BRUSSELS/KABUL (Reuters) - U.S. Secretary of State John Kerry will host talks between Afghan President Hamid Karzai and senior Pakistan officials in Brussels on Wednesday, officials said, with the aim of calming tension over border disputes and a flagging peace process.
The meeting is part of a series of on-off discussions between Afghanistan and Pakistan at the behest of the United States, a senior State Department official said on Monday, confirming that Kerry had offered to host the gathering.
Afghanistan has grown increasingly frustrated with Pakistan over efforts to pursue a peace process involving the Taliban, suggesting that Islamabad is intent on keep Afghanistan unstable until after foreign combat forces have left at the end of 2014.
Kerry said the meeting would discuss the handover of security responsibility to Afghan forces this year, a move intended to allow for the end of NATO-led combat operations.
“This is the year of transition. This is the critical year in Afghanistan,” he told U.S. diplomats in Brussels.
“We are going to have a trilateral and try to talk about how we can advance this process in the simplest, most cooperative and most cogent way, so that we wind up with both Pakistan’s and Afghanistan’s interests being satisfied, but, most importantly, with a stable and peaceful Afghanistan which is worth the expenditure and the treasure and effort of these last years.”
U.S. officials are hopeful that Kerry, who has a good relationship with Karzai, can bring the parties back to the negotiating table and make constructive progress on an issue that has long-term security implications for Washington.
An Afghan spokesman said earlier that Karzai would travel to Brussels for the talks, which follow weeks of tension with Pakistan over their 2,600 km (1,600 mile) border and stalled peace efforts.
“Our message to Pakistan is enough is enough,” Karzai’s spokesman, Aimal Faizi, said in Kabul. “This time we will tell Pakistan that our people’s patience is running out and we can’t wait for Pakistan to deliver on Afghan peace promises.”
Last month, Afghanistan’s deputy foreign minister called Pakistan “complacent” when it came to the nascent peace efforts and said it was ready to work on reconciliation with Taliban groups without Pakistan’s help if necessary.
A public slanging match ensued, with the Pakistani Foreign Ministry accusing Karzai of being an “impediment” to the peace process.
Although there have been several meetings in Western capitals over the past few months in which representatives of the Taliban have met Afghan peace negotiators, there have been no signs of a breakthrough.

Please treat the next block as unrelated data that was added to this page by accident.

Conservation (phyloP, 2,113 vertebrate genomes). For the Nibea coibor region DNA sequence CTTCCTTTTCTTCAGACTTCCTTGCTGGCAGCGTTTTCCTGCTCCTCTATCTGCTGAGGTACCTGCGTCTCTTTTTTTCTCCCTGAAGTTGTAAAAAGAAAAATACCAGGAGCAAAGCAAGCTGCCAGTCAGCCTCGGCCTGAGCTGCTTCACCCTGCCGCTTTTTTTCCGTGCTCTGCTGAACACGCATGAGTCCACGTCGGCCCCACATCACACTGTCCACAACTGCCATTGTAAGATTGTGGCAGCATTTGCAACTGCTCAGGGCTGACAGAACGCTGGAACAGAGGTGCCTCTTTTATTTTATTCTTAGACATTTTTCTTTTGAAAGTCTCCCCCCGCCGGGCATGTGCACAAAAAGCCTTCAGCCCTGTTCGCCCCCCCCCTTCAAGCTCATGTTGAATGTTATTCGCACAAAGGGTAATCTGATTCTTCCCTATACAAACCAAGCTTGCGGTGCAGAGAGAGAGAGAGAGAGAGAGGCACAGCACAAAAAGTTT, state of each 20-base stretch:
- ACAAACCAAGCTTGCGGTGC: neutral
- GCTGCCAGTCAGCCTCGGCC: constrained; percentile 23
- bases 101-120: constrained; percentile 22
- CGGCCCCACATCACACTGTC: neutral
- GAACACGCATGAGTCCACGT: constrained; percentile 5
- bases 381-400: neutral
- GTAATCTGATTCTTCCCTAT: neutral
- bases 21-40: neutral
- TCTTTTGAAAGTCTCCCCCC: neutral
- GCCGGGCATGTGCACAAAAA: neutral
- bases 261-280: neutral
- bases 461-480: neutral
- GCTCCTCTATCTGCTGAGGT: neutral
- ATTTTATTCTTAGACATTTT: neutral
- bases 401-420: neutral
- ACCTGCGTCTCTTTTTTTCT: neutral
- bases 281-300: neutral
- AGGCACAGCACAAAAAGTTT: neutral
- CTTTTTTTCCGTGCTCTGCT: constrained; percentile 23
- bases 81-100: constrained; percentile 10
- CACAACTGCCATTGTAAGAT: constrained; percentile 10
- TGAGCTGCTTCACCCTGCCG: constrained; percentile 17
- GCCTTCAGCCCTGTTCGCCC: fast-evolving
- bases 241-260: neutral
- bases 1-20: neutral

Kabul accuses Pakistan of harboring the Taliban leadership in the city of Quetta and using militants as proxies to counter the influence of India in Afghanistan.
Publicly, the Taliban say they will not engage in peace talks with the Karzai government.
As well as Karzai and Kerry, the meeting will include Afghanistan’s defense minister, Bismillah Khan Mohammadi, Pakistan’s army chief, General Ashfaq Kayani, and Pakistan’s foreign secretary, Jalil Jilani, the U.S. official said.
The talks will take place the day after a meeting on Tuesday of NATO foreign ministers in Brussels, which Kerry will attend. That meeting will discuss the process of transition and the shift in the role of foreign troops from combat to training, advising and assisting Afghan forces.
NATO ministers agreed in February that they would think in terms of no more than 8,000-12,000 NATO troops remaining in the country after 2014 compared with about 100,000 now.
The United States had yet to decide how many troops it will keep in the country and U.S. officials say much will depend on negotiations between the United States and Afghanistan on the legal status of those troops.
Karzai’s spokesman said hopes for a breakthrough at Wednesday’s talks were slim. “Discussions have been warm and friendly in the past but Pakistan unfortunately did not take any practical steps,” Faizi said.
Earlier this month there was outrage in Afghanistan over the building of a Pakistani military outpost in a border area of Nangarhar province which the Afghan Defense Ministry says was inside Afghan territory.
Writing by Luke Baker; Editing by Alison Williams